Callie Perry seems to have figured it all out. She's a wonderful mother of two, wife of a great guy, friend to many, and big sister settled in Bedford, New York, making a good living as a family photographer. Her free–spirited younger sister, Steffi, finally seems to be settling down a bit herself—at least when she discovers that house sitting a big dog in a country house really can compete with a life of ne'er–do–well rocker boyfriends and cramped Manhattan apartments.

Callie's best friend, Lila, is also riding a wave of good fortune. She's finally met the man of her dreams, Ed, a lovable Brit with a wonderful son from a previous marriage. The only problems: Ed comes with a horrific ex–wife and the desire to have more kids, and Lila had long ago decided that kids weren't in her future. But maybe, for such a special guy…

Honor and Walter are Callie's divorced parents who haven't spoken in thirty years. So Callie and Steffi couldn't be more shocked when they learn the truth of what's really going on between them.

At Callie's birthday celebration, her friends gather around her, and her husband, Reece, gives a toast to Callie's four cancer–free years. But when Callie's headaches start up again with fierce intensity, it's hard not to notice that her usual radiance is gone. She is readmitted to the hospital, and the outlook isn't good. The cancer she fought so hard to beat years before has returned in a rare but deadly form called leptomeningeal carcinomatosis. Everyone receives the news nobody wants to hear: If she's lucky, Callie has one year left to enjoy the wonderful life she created, the life she so deserves.

Based in part on Jane Green's experience with losing her dear friend Heidi to cancer, Promises to Keep is her most personal and powerful novel yet. It is about loving and letting go, but it's also about finding one's authentic self, having courage, and living fully a life filled with love.


Jane Green Warburg has written eleven previous novels as Jane Green, several of which were New York Times bestsellers. A native Londoner, she lives, writes, and cooks in Connecticut with her husband, Ian Warburg, and their blended family of six children.

Q. "Heidi's Story" reveals that this novel emerged from your personal experience of losing one of your best friends to cancer. How did that affect your writing process? Do you consider this novel more autobiographical than other books you've written?

This isn't Heidi's story, although I hope I have captured something of her spirit, nor is it autobiographical. What it is, however, is the most personal book I have ever written, because I wanted it to be a worthy tribute, and I wrote most of it when I was in the depths of grief. I put a little of me in all my characters, and certainly draw upon the themes of my life for inspiration, but the characters are all very much their own people.

Q. Promises to Keep centers on a profoundly emotional journey for Callie and her loved ones. What kind of emotional journey did you go through while writing the book?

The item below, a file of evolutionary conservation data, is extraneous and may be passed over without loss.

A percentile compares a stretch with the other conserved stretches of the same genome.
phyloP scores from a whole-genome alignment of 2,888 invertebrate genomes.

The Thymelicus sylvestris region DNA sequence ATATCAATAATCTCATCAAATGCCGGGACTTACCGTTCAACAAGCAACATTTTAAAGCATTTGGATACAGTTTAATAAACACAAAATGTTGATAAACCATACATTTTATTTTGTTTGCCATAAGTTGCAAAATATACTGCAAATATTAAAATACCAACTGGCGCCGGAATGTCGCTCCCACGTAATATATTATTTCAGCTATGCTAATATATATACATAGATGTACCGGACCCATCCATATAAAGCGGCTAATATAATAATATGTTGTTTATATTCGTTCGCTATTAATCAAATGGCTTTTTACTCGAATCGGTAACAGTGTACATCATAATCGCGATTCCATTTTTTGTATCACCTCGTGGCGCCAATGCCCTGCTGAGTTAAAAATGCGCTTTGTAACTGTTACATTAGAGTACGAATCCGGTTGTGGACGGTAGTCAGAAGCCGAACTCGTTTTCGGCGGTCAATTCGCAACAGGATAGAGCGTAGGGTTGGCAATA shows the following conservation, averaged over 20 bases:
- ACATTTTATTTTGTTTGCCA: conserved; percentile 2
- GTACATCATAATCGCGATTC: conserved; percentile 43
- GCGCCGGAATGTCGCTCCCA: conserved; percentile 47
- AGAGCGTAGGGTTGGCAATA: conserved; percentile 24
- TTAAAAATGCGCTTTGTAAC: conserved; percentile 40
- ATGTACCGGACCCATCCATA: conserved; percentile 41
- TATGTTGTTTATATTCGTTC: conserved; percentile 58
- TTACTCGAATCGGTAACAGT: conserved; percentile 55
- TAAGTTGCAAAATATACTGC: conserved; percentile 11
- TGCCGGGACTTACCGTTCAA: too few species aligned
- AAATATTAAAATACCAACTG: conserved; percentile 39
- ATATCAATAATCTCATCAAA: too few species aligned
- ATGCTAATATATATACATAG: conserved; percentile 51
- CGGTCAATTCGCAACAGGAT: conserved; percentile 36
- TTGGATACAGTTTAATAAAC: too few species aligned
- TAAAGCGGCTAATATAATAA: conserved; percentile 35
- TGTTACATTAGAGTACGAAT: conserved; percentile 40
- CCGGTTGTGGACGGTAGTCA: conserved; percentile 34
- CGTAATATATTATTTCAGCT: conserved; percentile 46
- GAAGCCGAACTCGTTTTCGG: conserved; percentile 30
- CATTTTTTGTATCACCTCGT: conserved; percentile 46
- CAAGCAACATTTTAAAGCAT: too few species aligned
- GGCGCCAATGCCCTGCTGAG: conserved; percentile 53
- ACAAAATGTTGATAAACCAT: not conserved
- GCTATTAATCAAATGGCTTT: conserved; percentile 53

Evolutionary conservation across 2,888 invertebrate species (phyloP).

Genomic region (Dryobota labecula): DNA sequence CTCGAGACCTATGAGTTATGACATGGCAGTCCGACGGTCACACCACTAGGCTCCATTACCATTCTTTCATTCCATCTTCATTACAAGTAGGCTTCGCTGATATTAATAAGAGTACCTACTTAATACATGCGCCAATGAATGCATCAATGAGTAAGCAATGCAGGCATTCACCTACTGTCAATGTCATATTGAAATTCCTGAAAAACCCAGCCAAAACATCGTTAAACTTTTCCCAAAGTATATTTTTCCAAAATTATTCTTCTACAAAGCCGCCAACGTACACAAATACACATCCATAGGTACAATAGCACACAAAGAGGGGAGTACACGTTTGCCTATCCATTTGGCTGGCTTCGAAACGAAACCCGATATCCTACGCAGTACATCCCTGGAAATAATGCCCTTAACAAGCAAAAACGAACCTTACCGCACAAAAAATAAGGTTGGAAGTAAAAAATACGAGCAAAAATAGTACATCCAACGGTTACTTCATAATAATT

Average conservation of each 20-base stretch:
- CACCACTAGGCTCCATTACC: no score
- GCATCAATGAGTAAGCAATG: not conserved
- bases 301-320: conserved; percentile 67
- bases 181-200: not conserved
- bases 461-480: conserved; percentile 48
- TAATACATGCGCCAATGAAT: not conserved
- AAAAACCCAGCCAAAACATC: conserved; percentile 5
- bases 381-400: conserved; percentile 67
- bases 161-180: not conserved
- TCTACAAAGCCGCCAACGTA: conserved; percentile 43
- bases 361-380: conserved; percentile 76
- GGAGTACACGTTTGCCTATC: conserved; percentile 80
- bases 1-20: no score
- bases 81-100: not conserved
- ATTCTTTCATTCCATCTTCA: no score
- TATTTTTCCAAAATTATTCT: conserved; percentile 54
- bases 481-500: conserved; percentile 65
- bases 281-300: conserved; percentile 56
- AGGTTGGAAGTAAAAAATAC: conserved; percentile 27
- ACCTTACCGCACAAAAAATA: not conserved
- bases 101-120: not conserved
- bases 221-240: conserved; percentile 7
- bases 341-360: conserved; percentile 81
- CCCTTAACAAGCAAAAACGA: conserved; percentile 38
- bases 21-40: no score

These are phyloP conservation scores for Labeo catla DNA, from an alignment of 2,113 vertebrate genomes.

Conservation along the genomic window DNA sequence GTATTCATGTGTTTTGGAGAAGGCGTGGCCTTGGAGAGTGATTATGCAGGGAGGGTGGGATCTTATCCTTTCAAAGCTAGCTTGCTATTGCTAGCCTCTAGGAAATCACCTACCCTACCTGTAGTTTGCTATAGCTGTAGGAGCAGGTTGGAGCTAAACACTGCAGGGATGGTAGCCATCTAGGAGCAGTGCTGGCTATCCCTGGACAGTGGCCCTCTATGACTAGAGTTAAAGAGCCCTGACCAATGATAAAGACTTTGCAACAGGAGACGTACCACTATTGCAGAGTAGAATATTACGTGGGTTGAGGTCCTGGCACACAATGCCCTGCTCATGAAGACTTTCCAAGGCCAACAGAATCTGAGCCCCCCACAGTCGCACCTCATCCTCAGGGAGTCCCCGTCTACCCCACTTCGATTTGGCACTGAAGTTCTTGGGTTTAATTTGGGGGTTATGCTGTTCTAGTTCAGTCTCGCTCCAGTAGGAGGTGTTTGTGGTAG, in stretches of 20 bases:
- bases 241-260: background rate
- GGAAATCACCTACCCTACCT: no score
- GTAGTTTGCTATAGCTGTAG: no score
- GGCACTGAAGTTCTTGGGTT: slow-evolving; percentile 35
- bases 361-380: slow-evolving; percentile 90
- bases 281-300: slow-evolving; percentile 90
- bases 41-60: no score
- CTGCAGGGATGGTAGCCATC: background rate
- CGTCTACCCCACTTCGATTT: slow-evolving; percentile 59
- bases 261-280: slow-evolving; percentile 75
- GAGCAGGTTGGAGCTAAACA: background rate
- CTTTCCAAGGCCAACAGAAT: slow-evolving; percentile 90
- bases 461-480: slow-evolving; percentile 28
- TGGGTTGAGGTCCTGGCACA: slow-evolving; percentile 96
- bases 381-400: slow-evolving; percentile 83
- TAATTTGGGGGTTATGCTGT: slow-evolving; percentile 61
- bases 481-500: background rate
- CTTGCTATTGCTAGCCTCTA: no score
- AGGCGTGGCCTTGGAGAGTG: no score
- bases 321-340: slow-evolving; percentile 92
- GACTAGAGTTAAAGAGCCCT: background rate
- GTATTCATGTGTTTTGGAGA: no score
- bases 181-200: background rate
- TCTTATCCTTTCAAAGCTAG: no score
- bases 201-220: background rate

I wrote some of the book while Heidi was ill, and we'd talk about it. I'd tell her about the characters, and it felt easy and fun. Then, as Heidi became sicker, I didn't have the emotional reserves to keep writing, and I didn't start again until after she died. I wrote the book, as I write all of them, at the local library, and found myself regularly stopping to bury my head in my hands and sob. It was draining, and cathartic. I needed to write about it to process my feelings, but it didn't make the loss any easier.

Q. The characters in this novel represent a wide range of parenting styles, shaped in part by gender, generation, and socioeconomic status. What observations or reflections do you have about current parenting trends?

I heard someone say recently that they grew up in a time when adults were the boss, and they are now living in a time when children are the boss, so when is it going to be their turn? It made me laugh and has a familiar ring of truth. Parenting, and particularly other people's parenting, tends to bring out the worst in us—never have I experienced more judgment than at the hands of other mothers, particularly of babies. Thankfully I am now older, and wiser, as are my children, and I think we are all doing the best we can. I like to think that I am raising my children to be adults, to exist as good people in the world, to recognize boundaries, to have good manners, and to respect others.

Q. Why did you decide to include recipes at the end of every chapter?

I am a huge foodie and a cook. I gather easy recipes from all over, create my own, and spend my life showing the people I love that I love them by cooking for them. When I started to write about Steffi and found myself including lavish descriptions of the food, it suddenly seemed obvious to include the recipes.

Q. As Lila prepares for Clay's recital, she thinks: "What on earth is she going to wear? Who, more importantly, does she want to be tonight?" [p. 144]. In this and other sections, the book takes up the question of how appearance and image relate to identity. Why is this theme especially important in a book about contemporary women?

Insecurity seems to be the curse of modern times, and too often we use the external as a form of armor, hoping the right stuff will make us feel good enough, will have others recognize us as being good enough. I don't think this applies to all modern women, but living in an affluent community brings with it a level of competition and brings out our worst insecurities.

Q. While you were writing, did you ever consider rewriting Heidi's history by having Callie survive her second fight with cancer? What made you decide that her death was a necessary part of the story?

I had to deal with my own grief, and this was the only way I knew how. And from the beginning, whatever had happened to Heidi, I knew that Callie wasn't going to make it. I wanted to look at grief, at how it changes things, how it brings people together.

Q. What words or images would you offer to someone whose loved one has been diagnosed with cancer?